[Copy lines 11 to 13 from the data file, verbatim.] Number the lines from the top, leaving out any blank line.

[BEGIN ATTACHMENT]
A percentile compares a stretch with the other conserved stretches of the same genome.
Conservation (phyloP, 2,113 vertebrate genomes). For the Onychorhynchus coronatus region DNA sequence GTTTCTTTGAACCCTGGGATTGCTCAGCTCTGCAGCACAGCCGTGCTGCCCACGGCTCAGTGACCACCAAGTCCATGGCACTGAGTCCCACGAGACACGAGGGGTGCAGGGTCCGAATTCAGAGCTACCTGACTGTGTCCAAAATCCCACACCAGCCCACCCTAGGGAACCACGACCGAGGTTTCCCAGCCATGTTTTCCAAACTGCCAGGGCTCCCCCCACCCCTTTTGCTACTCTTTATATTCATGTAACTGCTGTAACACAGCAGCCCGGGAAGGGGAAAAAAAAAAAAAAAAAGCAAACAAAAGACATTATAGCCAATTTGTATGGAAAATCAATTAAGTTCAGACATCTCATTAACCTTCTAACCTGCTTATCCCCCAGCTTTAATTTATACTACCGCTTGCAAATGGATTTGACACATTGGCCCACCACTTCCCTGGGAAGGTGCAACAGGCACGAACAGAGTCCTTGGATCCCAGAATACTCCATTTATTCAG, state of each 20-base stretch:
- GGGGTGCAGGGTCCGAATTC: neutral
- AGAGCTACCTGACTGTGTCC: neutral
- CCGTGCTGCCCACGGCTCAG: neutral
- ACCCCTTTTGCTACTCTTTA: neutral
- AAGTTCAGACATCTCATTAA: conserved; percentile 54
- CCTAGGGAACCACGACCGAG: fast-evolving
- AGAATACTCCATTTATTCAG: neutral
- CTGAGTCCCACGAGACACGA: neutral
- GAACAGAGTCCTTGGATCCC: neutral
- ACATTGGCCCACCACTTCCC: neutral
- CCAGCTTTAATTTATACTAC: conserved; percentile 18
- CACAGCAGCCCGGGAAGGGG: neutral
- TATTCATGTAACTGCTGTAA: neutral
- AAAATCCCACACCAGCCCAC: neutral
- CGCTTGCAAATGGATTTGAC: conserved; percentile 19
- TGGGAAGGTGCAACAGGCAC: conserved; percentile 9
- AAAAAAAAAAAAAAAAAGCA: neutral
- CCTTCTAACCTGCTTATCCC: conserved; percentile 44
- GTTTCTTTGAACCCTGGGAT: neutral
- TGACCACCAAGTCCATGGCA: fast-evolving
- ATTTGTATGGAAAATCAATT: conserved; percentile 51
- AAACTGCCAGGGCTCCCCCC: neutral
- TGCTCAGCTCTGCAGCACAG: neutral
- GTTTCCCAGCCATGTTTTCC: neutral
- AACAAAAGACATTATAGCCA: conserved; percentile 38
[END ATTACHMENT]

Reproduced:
- GAACAGAGTCCTTGGATCCC: neutral
- ACATTGGCCCACCACTTCCC: neutral
- CCAGCTTTAATTTATACTAC: conserved; percentile 18